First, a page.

Latest data from the Australian Bureau of Statistics shows our continued success at welcoming and integrating migrants from around the world.
The data, which analyses working-age migrants, shows 34 per cent of Australia’s population over 15 years old – 6.9 million people – were born overseas, similar to the data three years ago.
Of the 1.9 million working age migrants who arrived in Australia over the last decade, 68 per cent were employed, up from 65 per cent in the last Characteristics of Recent Migrants Survey. This compares to 65 per cent for those born in Australia.
Recent migrants are also getting more skilled, with 69 per cent arriving with tertiary qualifications, up from 65 per cent in the previous survey. Of those, 90 per cent had their overseas qualification recognised.
Around a quarter of those who arrived without a non-school qualification have since obtained one in Australia.
ABS data has previously shown one in three small businesses in Australia are managed or owned by people born overseas, and employ hundreds of thousands of people right across Australia.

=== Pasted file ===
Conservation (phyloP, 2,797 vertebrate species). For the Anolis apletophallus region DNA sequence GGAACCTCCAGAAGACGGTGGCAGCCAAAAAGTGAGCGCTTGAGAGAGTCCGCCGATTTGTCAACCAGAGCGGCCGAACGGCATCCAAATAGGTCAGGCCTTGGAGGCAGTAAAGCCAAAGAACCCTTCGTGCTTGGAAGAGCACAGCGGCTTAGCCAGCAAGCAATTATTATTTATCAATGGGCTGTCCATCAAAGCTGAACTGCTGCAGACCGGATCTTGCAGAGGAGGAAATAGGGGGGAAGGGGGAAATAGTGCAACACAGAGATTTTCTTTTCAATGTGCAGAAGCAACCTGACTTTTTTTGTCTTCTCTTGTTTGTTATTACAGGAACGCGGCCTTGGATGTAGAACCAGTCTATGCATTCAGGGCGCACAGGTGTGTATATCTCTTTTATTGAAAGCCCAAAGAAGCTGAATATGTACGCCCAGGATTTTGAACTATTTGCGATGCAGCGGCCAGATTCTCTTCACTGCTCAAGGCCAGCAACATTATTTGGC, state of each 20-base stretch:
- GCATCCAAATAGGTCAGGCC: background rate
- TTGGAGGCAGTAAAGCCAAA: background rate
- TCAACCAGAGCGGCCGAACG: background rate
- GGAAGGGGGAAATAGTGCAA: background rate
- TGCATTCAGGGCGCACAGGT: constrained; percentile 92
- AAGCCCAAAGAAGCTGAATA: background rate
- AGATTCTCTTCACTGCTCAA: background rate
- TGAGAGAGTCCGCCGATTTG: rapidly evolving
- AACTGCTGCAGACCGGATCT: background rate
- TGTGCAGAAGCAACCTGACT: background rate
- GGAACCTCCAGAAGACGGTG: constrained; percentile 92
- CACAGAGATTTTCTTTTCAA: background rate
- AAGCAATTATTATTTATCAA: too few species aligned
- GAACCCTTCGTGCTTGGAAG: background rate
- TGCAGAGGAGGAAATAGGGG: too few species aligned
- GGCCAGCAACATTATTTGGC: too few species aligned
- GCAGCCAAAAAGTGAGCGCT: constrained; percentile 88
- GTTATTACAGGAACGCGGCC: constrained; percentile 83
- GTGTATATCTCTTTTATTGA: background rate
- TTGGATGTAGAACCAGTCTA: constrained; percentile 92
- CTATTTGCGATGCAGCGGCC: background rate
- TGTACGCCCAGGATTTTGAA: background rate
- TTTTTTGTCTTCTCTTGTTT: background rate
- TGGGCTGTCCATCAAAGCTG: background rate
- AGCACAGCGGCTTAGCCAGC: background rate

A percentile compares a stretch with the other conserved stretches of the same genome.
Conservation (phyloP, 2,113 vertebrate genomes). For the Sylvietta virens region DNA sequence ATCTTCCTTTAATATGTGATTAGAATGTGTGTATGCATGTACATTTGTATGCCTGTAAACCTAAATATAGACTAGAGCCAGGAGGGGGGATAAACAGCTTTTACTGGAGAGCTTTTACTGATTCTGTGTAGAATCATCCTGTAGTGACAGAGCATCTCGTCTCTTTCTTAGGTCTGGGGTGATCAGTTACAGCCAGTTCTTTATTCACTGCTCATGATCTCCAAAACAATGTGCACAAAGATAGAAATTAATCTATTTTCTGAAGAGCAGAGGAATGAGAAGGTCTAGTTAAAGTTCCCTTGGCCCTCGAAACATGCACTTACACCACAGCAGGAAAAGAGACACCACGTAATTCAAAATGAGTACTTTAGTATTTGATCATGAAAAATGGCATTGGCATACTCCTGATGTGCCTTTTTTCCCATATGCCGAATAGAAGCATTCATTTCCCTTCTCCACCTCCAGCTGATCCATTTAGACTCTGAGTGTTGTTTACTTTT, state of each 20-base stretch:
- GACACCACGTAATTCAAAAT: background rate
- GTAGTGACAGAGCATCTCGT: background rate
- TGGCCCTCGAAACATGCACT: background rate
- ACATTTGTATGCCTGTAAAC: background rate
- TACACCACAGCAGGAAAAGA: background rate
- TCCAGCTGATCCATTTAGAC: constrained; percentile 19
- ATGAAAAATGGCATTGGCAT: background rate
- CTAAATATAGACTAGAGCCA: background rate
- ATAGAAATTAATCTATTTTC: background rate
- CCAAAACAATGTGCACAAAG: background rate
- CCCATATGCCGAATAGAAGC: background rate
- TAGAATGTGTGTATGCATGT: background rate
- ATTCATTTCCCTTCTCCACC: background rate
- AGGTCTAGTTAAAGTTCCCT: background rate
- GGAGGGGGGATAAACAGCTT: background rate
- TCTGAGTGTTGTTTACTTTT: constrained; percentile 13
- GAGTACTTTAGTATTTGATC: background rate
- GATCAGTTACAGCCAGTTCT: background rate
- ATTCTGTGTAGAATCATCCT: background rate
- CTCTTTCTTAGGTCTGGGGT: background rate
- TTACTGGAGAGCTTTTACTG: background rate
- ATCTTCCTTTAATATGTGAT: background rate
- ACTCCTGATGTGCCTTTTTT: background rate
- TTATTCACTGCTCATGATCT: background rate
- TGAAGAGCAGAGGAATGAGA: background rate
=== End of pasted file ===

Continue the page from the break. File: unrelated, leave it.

Acting Minister for Immigration, Citizenship, Migrant Services and Multicultural Affairs Alan Tudge said the data shows migrants continue to be embraced and have great opportunities to succeed in Australia.
“Our migration program deliberately targets high skilled people to come to Australia and the evidence shows they do exceptionally well when they get here,” Mr Tudge said.
“There is almost no better indicator of successful integration than the employment rate.”
“In most wealthy countries the unemployment rate for migrants is considerably higher than those locally born, whereas OECD data has shown in Australia there is almost no difference.”
“We should be proud of what we have achieved as a multicultural nation.”